Lisa Wilkens calls her works “prevented portraits”, and the title, initially at least, seems apposite. Her lithograph, Prevented Portrait: Myself, is a portrait prevented from doing what portraiture was always designed to do: to show the face. We see the back of a short-haired human head in a curved-edged frame. The levelness of its pose suggests a sitting for a passport photo or head shot, and its suit jacket, smart shirt and neatly combed hair imply another kind of ‘straightness’ – a sense of the conventional, of the straight and narrow. The generic associations of the clothing are carried through in (what we see of ) the head itself; its hidden individuality makes it as interchangeable as any face in the crowd. This, then, is a portrait that swerves away from the specific; a kind of anti-portrait. And yet a turned head – familiar from works by Vermeer or Richter – suggests something else too: absorption. Wilkens’ lithographic process, requiring a steady hand and focused eye, is mimicked in the turned head’s evident attention at something we can’t see; the precision of her description (the feathered strands of hair, with its slick sheen) can’t elucidate the head’s mystery. This is a self-portrait that hides itself in the thickets of its making.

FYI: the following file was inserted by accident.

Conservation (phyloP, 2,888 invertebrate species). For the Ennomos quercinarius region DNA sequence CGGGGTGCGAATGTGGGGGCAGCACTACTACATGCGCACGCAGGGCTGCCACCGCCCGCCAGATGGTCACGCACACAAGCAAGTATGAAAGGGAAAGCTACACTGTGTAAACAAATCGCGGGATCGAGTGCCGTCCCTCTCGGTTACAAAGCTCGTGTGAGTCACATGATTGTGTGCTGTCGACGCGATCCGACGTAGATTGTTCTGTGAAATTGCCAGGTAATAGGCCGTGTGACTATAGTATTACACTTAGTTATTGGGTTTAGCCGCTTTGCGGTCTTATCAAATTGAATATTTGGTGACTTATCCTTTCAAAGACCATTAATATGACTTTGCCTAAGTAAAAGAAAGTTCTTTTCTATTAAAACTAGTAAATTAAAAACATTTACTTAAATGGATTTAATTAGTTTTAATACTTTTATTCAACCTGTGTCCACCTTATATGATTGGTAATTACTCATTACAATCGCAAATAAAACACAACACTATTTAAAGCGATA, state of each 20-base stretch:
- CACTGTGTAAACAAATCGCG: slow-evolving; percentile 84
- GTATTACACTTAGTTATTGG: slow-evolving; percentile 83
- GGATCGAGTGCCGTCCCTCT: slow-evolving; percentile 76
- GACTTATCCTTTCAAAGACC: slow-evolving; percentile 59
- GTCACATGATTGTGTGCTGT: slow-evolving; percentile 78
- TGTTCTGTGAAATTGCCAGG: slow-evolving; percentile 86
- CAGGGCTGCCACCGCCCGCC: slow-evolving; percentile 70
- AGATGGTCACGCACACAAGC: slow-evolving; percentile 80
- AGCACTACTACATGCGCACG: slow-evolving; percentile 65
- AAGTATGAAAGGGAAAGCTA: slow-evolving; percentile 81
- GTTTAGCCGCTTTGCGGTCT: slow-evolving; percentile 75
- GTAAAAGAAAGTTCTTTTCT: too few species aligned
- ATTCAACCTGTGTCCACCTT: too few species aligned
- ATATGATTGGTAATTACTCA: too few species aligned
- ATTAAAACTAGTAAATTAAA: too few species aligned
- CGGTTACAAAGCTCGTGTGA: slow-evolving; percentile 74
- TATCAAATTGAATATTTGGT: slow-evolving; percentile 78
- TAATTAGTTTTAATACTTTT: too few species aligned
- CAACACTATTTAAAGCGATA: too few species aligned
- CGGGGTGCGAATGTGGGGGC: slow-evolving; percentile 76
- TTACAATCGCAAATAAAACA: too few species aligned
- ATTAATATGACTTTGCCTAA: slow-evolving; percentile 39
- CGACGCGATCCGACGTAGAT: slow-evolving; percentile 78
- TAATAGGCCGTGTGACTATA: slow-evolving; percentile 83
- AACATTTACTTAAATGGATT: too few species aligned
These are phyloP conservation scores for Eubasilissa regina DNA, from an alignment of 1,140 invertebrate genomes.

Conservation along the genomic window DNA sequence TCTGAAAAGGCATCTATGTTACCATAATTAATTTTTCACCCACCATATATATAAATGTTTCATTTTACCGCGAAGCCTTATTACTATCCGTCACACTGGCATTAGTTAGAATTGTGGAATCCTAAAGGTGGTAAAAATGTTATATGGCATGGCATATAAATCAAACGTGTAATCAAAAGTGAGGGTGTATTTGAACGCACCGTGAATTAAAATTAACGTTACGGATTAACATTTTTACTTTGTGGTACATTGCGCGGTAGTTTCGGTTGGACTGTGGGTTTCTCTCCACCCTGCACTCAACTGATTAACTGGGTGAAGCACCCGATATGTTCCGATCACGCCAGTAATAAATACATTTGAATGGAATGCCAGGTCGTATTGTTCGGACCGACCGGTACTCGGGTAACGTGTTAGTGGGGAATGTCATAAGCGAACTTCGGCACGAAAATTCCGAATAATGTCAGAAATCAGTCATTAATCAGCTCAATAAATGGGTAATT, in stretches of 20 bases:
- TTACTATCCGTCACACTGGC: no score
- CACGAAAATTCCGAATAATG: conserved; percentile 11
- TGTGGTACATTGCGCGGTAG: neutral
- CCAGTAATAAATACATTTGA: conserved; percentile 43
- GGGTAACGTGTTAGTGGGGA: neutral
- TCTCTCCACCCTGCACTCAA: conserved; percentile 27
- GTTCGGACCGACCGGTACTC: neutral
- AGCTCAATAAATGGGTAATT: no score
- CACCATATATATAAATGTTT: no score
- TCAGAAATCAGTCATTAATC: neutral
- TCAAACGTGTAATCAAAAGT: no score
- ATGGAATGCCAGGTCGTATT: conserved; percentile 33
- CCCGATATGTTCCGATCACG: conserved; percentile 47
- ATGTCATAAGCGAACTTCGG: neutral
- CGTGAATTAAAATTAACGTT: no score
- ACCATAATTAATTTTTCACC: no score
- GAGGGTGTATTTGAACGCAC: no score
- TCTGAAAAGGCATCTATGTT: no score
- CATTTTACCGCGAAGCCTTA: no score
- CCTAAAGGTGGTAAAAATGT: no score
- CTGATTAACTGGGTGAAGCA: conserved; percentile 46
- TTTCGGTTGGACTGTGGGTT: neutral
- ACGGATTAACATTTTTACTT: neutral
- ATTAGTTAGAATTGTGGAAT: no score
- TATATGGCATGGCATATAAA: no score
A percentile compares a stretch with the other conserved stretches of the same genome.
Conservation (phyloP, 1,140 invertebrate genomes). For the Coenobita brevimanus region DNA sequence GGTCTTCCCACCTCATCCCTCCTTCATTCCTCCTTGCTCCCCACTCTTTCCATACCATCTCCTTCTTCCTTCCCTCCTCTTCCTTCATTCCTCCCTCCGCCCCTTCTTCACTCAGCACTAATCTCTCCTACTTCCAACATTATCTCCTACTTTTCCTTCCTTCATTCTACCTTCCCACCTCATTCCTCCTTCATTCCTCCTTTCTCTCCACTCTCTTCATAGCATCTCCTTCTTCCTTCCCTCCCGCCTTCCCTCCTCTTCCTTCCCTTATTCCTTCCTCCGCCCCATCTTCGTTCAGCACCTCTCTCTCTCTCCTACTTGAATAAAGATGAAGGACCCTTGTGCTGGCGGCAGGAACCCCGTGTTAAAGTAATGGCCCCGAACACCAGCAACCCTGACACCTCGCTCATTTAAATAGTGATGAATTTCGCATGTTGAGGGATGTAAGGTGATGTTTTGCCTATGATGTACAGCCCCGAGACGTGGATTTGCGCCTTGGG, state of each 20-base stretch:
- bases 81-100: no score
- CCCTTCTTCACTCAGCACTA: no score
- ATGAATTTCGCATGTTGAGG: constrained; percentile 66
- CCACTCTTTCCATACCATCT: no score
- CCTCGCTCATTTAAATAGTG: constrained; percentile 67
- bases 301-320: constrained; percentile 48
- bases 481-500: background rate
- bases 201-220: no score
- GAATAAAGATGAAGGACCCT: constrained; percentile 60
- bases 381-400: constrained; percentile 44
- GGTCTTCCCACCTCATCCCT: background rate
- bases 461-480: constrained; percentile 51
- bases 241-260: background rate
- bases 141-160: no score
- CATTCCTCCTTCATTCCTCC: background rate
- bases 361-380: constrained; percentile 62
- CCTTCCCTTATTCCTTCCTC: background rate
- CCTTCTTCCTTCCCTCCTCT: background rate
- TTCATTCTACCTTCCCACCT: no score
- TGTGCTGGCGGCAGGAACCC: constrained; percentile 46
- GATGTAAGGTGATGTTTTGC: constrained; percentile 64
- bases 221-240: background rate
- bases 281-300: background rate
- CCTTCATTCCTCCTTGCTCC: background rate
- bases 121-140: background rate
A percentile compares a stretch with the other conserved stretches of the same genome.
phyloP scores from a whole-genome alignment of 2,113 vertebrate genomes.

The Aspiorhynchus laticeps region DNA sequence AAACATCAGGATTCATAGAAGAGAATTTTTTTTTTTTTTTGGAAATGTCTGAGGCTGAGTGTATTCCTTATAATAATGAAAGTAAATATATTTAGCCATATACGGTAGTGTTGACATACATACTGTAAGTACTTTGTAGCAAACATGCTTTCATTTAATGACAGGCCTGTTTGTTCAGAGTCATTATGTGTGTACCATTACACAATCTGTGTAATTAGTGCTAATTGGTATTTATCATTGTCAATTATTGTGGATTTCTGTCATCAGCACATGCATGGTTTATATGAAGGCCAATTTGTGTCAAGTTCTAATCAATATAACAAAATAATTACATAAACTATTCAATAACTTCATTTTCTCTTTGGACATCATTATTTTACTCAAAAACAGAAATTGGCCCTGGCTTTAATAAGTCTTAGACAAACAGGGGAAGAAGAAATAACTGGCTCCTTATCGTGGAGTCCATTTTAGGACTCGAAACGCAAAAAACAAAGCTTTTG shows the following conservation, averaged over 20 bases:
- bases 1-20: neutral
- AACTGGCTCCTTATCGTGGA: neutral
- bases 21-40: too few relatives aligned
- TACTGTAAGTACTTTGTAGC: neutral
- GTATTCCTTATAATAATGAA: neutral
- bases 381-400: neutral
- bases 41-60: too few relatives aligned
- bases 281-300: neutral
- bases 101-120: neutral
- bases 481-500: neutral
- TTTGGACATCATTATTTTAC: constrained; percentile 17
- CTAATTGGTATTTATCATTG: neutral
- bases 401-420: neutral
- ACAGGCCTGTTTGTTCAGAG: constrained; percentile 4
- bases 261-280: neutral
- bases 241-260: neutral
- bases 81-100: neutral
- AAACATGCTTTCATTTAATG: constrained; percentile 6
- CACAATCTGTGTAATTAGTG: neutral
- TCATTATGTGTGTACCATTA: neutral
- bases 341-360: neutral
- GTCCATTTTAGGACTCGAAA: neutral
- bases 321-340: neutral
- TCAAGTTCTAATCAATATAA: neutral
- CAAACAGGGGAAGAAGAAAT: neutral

Text by Ben Street

Save Your Cart
Share Your Cart
    Your Cart
    Your cart is emptyReturn to Shop

    Thank you for your enquiry!

    Your message was sent and one of our Admin team will respond as soon as possible.

    If you have an urgent question, please call our front desk on 020 7811 3070.

    For more information on how we store and use your data please view our privacy policy here. You can unsubscribe from our newsletters at any time by clicking on the links below the emails we send you.

    Essential Information Before Your Visit:
    Click Plan Your Visit for full information on upcoming closures.

    Register for email updates
    Be the first to hear about the latest Saatchi Gallery exhibitions, events, offers and news